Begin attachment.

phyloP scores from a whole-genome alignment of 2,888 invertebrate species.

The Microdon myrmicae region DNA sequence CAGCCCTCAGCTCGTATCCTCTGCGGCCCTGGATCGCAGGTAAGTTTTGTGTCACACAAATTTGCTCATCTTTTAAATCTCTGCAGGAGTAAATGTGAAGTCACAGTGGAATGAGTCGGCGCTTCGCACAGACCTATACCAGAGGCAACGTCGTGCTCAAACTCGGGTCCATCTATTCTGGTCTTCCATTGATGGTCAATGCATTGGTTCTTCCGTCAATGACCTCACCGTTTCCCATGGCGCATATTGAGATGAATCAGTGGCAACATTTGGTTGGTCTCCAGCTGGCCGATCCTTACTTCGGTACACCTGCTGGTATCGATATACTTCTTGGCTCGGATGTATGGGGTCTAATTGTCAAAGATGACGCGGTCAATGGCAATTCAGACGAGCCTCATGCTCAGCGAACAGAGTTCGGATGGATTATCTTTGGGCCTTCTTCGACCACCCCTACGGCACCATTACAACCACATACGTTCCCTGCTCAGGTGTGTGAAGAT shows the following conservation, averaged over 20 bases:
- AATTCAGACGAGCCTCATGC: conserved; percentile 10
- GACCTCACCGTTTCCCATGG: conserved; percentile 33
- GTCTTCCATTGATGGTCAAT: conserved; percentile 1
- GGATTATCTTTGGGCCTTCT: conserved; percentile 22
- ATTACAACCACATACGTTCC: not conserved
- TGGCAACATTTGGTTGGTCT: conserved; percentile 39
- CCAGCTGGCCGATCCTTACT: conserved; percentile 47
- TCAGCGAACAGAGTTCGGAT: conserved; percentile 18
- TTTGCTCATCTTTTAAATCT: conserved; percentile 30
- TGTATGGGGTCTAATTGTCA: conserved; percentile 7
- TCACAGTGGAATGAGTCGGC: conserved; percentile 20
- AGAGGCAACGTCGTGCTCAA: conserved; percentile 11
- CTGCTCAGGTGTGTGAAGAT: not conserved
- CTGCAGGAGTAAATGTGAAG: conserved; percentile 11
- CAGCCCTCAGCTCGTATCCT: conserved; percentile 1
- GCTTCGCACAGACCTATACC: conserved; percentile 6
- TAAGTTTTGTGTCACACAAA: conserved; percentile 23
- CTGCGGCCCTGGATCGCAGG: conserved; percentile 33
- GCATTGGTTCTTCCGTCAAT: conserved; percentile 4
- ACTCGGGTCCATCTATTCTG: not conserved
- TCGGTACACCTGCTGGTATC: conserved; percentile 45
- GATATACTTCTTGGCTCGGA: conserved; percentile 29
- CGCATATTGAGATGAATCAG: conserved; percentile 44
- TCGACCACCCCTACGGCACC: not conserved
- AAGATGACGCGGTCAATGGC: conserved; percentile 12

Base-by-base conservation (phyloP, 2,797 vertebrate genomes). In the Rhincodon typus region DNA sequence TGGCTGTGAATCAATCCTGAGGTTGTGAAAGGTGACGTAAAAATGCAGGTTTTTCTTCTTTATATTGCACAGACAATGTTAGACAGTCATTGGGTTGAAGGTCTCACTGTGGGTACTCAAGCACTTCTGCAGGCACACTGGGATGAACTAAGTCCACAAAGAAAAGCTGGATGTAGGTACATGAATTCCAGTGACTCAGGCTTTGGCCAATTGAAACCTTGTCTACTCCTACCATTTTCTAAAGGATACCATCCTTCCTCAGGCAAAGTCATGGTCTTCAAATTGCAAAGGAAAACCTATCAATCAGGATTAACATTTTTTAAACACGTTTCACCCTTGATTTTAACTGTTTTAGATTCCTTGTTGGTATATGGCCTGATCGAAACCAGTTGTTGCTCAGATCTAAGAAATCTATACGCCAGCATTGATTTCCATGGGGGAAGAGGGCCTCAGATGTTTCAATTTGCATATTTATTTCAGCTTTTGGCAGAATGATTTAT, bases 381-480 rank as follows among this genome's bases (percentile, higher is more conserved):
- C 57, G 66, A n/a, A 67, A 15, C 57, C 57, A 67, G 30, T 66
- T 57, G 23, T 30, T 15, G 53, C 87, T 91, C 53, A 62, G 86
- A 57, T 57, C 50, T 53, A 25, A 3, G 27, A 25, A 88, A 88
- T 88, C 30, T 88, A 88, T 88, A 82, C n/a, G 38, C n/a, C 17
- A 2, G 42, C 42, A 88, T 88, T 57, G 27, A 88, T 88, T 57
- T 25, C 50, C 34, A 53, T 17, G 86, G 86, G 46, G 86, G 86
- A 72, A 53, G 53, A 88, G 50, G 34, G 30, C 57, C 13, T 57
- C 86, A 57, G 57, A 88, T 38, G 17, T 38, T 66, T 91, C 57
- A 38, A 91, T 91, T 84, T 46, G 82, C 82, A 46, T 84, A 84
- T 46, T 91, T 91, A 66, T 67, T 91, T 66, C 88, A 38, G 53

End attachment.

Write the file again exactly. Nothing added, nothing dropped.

phyloP scores from a whole-genome alignment of 2,888 invertebrate species.

The Microdon myrmicae region DNA sequence CAGCCCTCAGCTCGTATCCTCTGCGGCCCTGGATCGCAGGTAAGTTTTGTGTCACACAAATTTGCTCATCTTTTAAATCTCTGCAGGAGTAAATGTGAAGTCACAGTGGAATGAGTCGGCGCTTCGCACAGACCTATACCAGAGGCAACGTCGTGCTCAAACTCGGGTCCATCTATTCTGGTCTTCCATTGATGGTCAATGCATTGGTTCTTCCGTCAATGACCTCACCGTTTCCCATGGCGCATATTGAGATGAATCAGTGGCAACATTTGGTTGGTCTCCAGCTGGCCGATCCTTACTTCGGTACACCTGCTGGTATCGATATACTTCTTGGCTCGGATGTATGGGGTCTAATTGTCAAAGATGACGCGGTCAATGGCAATTCAGACGAGCCTCATGCTCAGCGAACAGAGTTCGGATGGATTATCTTTGGGCCTTCTTCGACCACCCCTACGGCACCATTACAACCACATACGTTCCCTGCTCAGGTGTGTGAAGAT shows the following conservation, averaged over 20 bases:
- AATTCAGACGAGCCTCATGC: conserved; percentile 10
- GACCTCACCGTTTCCCATGG: conserved; percentile 33
- GTCTTCCATTGATGGTCAAT: conserved; percentile 1
- GGATTATCTTTGGGCCTTCT: conserved; percentile 22
- ATTACAACCACATACGTTCC: not conserved
- TGGCAACATTTGGTTGGTCT: conserved; percentile 39
- CCAGCTGGCCGATCCTTACT: conserved; percentile 47
- TCAGCGAACAGAGTTCGGAT: conserved; percentile 18
- TTTGCTCATCTTTTAAATCT: conserved; percentile 30
- TGTATGGGGTCTAATTGTCA: conserved; percentile 7
- TCACAGTGGAATGAGTCGGC: conserved; percentile 20
- AGAGGCAACGTCGTGCTCAA: conserved; percentile 11
- CTGCTCAGGTGTGTGAAGAT: not conserved
- CTGCAGGAGTAAATGTGAAG: conserved; percentile 11
- CAGCCCTCAGCTCGTATCCT: conserved; percentile 1
- GCTTCGCACAGACCTATACC: conserved; percentile 6
- TAAGTTTTGTGTCACACAAA: conserved; percentile 23
- CTGCGGCCCTGGATCGCAGG: conserved; percentile 33
- GCATTGGTTCTTCCGTCAAT: conserved; percentile 4
- ACTCGGGTCCATCTATTCTG: not conserved
- TCGGTACACCTGCTGGTATC: conserved; percentile 45
- GATATACTTCTTGGCTCGGA: conserved; percentile 29
- CGCATATTGAGATGAATCAG: conserved; percentile 44
- TCGACCACCCCTACGGCACC: not conserved
- AAGATGACGCGGTCAATGGC: conserved; percentile 12

Base-by-base conservation (phyloP, 2,797 vertebrate genomes). In the Rhincodon typus region DNA sequence TGGCTGTGAATCAATCCTGAGGTTGTGAAAGGTGACGTAAAAATGCAGGTTTTTCTTCTTTATATTGCACAGACAATGTTAGACAGTCATTGGGTTGAAGGTCTCACTGTGGGTACTCAAGCACTTCTGCAGGCACACTGGGATGAACTAAGTCCACAAAGAAAAGCTGGATGTAGGTACATGAATTCCAGTGACTCAGGCTTTGGCCAATTGAAACCTTGTCTACTCCTACCATTTTCTAAAGGATACCATCCTTCCTCAGGCAAAGTCATGGTCTTCAAATTGCAAAGGAAAACCTATCAATCAGGATTAACATTTTTTAAACACGTTTCACCCTTGATTTTAACTGTTTTAGATTCCTTGTTGGTATATGGCCTGATCGAAACCAGTTGTTGCTCAGATCTAAGAAATCTATACGCCAGCATTGATTTCCATGGGGGAAGAGGGCCTCAGATGTTTCAATTTGCATATTTATTTCAGCTTTTGGCAGAATGATTTAT, bases 381-480 rank as follows among this genome's bases (percentile, higher is more conserved):
- C 57, G 66, A n/a, A 67, A 15, C 57, C 57, A 67, G 30, T 66
- T 57, G 23, T 30, T 15, G 53, C 87, T 91, C 53, A 62, G 86
- A 57, T 57, C 50, T 53, A 25, A 3, G 27, A 25, A 88, A 88
- T 88, C 30, T 88, A 88, T 88, A 82, C n/a, G 38, C n/a, C 17
- A 2, G 42, C 42, A 88, T 88, T 57, G 27, A 88, T 88, T 57
- T 25, C 50, C 34, A 53, T 17, G 86, G 86, G 46, G 86, G 86
- A 72, A 53, G 53, A 88, G 50, G 34, G 30, C 57, C 13, T 57
- C 86, A 57, G 57, A 88, T 38, G 17, T 38, T 66, T 91, C 57
- A 38, A 91, T 91, T 84, T 46, G 82, C 82, A 46, T 84, A 84
- T 46, T 91, T 91, A 66, T 67, T 91, T 66, C 88, A 38, G 53